According to RMIT lecturer in social work Lee FitzRoy, who is doing a PhD on violent women, “we have quite a paradoxical relationship to women’s violence; on some levels we don’t wish to see it, we don’t wish to hear it, but the other side of that is that if women are violent, especially in relation to infanticide or sexual violence, they are actually defined as doubly deviant … and I think our society can’t quite find a place for women in the middle of it”.
The subject challenges our way of dealing with women as passive, caring and nurturing human beings, and our way of meeting that challenge is to say women are either evil or mad, or really, really bad, says FitzRoy.
Melbourne University criminologist, Associate Professor Christine Alder, believes society has turned a blind eye to female violence because it is inconsistent with our perspective of women as passive.
Not even the Federal Government National Crime Prevention program, with an annual budget of about $4 million, specifies gender as an explicit issue. It aims to identify successful strategies to prevent crime and violence, covering issues such as child abuse and negative behavior against children, crimes by indigenous people and crimes by young people, that by inference touch on the question of female violence.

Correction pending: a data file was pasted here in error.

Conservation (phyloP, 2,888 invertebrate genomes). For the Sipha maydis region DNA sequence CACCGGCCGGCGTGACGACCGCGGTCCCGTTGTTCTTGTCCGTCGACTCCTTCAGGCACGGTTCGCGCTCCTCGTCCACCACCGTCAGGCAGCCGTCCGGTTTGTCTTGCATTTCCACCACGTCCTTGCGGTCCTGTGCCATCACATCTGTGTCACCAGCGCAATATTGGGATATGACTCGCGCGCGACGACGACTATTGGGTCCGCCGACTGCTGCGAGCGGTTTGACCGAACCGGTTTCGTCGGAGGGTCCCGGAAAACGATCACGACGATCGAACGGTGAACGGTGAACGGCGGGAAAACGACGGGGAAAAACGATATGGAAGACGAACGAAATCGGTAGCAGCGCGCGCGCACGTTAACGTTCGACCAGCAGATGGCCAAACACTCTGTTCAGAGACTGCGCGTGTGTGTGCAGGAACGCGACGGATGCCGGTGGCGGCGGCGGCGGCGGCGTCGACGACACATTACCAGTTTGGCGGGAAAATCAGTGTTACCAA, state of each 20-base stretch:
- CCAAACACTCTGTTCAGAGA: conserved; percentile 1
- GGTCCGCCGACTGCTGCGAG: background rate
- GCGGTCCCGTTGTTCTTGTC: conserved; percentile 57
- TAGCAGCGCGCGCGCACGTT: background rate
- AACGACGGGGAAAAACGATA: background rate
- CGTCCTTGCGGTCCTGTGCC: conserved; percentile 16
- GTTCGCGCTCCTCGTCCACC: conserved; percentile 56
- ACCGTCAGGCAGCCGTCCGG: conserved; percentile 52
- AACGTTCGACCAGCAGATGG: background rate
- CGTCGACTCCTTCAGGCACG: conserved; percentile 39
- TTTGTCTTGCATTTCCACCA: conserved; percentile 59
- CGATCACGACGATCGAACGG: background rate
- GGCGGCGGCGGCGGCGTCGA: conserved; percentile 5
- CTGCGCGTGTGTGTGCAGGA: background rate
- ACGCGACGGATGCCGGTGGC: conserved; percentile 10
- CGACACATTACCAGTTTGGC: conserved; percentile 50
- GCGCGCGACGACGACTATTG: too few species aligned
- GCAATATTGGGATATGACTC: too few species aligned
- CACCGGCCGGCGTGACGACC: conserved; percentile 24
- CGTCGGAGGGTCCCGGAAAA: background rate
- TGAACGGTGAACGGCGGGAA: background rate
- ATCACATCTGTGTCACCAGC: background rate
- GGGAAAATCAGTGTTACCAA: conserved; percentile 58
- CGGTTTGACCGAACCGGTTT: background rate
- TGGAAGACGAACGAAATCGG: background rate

Victorian Institute of Forensic Mental Health, Forensicare, clinical director Professor Paul Mullen, notes a change in traditional patterns of female behavior. He says women now drink more, are just as likely as men to be guilty of road rage and are equally as aggressive as men.
However, women still exhibit far less willingness to inflict serious damage or produce an environment of terror than men.
“To explain the difference as the Y chromosome in men is naive, and it’s unlikely to all lie in family and social upbringing, or the difference in physical strength,” says Mullen. “It’s quite important to know why, as if we could find out, we could do something about men.”
While assertiveness and aggression are normal human behavior, violence is often instigated by fear and anger. Research in the United States reveals that in terms of low levels of violence in domestic relationships – pushing, shoving, screaming, shouting and name-calling – women offend as often as men.
In Melbourne, the football field is just one area where women can exhibit physical aggression without breaking the rules. However, Kate Lawrence, 35, a player for the St Kilda Sharks in the Victorian Women’s Football League, has witnessed several incidents since she started playing in the early 1990s.
“There can be a skirmish, with some pushing and shoving, with words of abuse yelled as well,” she says. “Some players can get quite heated; there’s white-line fever, where women lose their temper. There’s always one player in every team who gets into strife.”